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Shops miss out as consumers splash the cash on online sales

Shoppers increased their spending in December, but it was mainly driven by a rise in online sales.

Expenditure in shops was flat last year compared with 2016.

Spending in shops grew in the final months of last year, but for 2017 as a whole it was unchanged, according to Visa’s Irish Consumer Spending Index, which measures expenditure across cash, cheques and electronic payments.

This was despite what is known as face-to-face spending rising for four consecutive months at the end of the year.

But the big surge was seen in buying from websites.

Online shopping, up 7.4pc compared with the previous year, was helped by the increasing popularity of online sales events such as Black Friday and Cyber Monday.

However, some commentators have complained that these events benefit big online retailers and are sucking spending out of shops.

The rise in online shopping meant household spending in Ireland continued to go up at a solid pace at the end of 2017.

In the fourth quarter of the year as a whole, spending was up 3.6pc on an annual basis, the strongest rate of expansion seen during 2017.

The increase in consumer spending for 2017 overall was more modest, with year-on-year growth of 2.5pc.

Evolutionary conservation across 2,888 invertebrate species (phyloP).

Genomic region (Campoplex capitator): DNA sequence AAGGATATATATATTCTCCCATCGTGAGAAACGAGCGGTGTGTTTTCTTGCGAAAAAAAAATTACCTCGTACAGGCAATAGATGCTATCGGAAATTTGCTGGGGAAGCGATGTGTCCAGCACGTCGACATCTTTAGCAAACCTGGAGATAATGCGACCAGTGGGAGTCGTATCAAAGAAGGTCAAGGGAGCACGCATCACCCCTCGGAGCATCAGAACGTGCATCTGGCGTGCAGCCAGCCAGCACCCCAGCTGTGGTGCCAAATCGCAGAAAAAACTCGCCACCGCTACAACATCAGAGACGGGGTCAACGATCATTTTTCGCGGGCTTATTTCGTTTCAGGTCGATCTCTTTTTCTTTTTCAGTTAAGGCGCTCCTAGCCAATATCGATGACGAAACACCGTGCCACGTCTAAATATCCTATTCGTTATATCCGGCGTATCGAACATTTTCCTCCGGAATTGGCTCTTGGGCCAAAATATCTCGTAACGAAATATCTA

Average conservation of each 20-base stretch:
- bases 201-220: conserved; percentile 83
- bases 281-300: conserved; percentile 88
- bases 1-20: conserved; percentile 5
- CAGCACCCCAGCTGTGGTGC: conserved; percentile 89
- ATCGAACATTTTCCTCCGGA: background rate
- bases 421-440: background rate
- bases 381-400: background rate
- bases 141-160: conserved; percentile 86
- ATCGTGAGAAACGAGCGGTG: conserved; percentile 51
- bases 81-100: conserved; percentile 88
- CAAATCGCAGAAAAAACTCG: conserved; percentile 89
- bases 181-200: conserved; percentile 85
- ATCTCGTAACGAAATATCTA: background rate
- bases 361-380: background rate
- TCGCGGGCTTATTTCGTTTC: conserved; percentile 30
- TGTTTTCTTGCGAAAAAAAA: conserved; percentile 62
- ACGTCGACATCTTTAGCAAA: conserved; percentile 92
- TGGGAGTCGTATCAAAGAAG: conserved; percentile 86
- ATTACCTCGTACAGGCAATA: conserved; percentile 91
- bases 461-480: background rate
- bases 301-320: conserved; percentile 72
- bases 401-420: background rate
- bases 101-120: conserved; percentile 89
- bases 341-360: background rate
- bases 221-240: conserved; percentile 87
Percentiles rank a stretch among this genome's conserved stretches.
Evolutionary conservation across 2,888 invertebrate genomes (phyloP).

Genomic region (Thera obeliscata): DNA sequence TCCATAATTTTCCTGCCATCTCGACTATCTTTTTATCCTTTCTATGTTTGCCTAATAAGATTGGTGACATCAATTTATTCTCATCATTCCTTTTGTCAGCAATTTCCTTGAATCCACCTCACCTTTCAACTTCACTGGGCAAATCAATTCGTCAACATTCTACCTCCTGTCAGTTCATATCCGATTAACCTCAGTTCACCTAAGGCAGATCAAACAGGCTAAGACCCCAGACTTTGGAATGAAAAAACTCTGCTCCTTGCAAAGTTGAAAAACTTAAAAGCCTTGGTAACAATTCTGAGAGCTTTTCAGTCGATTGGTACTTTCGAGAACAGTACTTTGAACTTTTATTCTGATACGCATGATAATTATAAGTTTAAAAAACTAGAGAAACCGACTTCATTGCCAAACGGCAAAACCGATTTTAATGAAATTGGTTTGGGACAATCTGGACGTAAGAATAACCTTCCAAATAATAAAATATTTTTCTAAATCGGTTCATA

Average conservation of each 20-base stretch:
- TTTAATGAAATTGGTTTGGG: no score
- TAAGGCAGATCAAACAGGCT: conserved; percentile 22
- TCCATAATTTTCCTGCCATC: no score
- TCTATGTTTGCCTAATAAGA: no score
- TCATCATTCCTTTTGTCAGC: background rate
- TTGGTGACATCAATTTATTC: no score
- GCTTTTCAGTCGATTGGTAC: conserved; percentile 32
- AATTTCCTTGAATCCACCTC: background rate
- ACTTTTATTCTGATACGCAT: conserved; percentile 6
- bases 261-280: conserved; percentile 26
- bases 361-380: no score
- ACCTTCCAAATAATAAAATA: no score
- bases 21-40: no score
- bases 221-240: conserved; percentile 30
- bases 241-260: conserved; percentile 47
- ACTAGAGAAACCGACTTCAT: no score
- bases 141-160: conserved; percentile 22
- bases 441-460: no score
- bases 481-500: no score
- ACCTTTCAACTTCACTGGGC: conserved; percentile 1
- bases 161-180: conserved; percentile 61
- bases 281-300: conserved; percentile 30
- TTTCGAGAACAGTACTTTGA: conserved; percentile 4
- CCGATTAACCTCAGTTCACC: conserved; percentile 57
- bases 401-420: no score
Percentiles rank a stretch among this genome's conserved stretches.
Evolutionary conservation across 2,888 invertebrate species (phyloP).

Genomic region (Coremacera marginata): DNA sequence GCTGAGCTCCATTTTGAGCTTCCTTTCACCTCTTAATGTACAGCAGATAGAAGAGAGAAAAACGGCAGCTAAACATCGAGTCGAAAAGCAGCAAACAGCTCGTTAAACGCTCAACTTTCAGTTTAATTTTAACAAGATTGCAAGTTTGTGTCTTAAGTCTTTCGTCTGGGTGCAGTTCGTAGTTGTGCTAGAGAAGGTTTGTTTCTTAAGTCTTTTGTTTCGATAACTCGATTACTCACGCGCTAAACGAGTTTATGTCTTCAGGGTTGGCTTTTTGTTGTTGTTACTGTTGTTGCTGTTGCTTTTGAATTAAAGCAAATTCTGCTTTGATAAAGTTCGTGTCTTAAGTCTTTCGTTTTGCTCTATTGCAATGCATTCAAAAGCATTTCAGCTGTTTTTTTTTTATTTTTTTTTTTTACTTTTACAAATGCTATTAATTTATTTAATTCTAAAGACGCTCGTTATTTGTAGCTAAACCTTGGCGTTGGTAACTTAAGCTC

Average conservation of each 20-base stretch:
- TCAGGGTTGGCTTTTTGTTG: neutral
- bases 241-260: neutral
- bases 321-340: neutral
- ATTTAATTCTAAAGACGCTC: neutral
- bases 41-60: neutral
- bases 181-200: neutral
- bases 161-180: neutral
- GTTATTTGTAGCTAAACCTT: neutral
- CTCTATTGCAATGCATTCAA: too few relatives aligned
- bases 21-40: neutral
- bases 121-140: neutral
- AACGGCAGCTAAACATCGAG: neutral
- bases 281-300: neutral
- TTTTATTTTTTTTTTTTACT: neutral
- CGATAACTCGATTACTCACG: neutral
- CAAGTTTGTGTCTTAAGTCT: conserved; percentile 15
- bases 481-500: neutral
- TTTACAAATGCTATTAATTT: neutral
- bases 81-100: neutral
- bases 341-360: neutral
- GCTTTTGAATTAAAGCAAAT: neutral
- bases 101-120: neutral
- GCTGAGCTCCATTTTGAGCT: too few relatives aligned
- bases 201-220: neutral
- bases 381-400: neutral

Visa said retailers had a good Christmas, with face-to-face expenditure up more than 5pc on last year.

Household goods were the big sellers in December, with double-digit growth compared with the previous year.

Sharp increases in expenditure were also seen in hotels, restaurants and bars.

There was also more money spent on recreation and culture, with recreation posting the fastest rise since May 2016.

Irish households increased their spending on food and drink on an annual basis in December, the fourth month running in which a rise has been recorded.

Rises were also recorded for clothing and footwear, and transport and communications.

Visa manager for Ireland Philip Konopik said overall spending was up strongly at the end of last year, in what he said was a boost for the economy.

“The increase in Irish consumer spending is reflective of the strides being made in the labour market with the unemployment rate continuing to fall and average weekly earnings continuing to rise,” Mr Konopik said.

Despite higher spending at the end of the year, consumer sentiment was muted.

The rise in consumer spending here is in contrast to the UK where shoppers tightened their belts over Christmas.

This led to the first year-on-year fall in spending since 2012.

Evidence of a consumer slowdown in Britain has mounted since official data showed the weakest household spending growth in five years earlier in 2017.

The fall came against a backdrop of high inflation and worries about Brexit.

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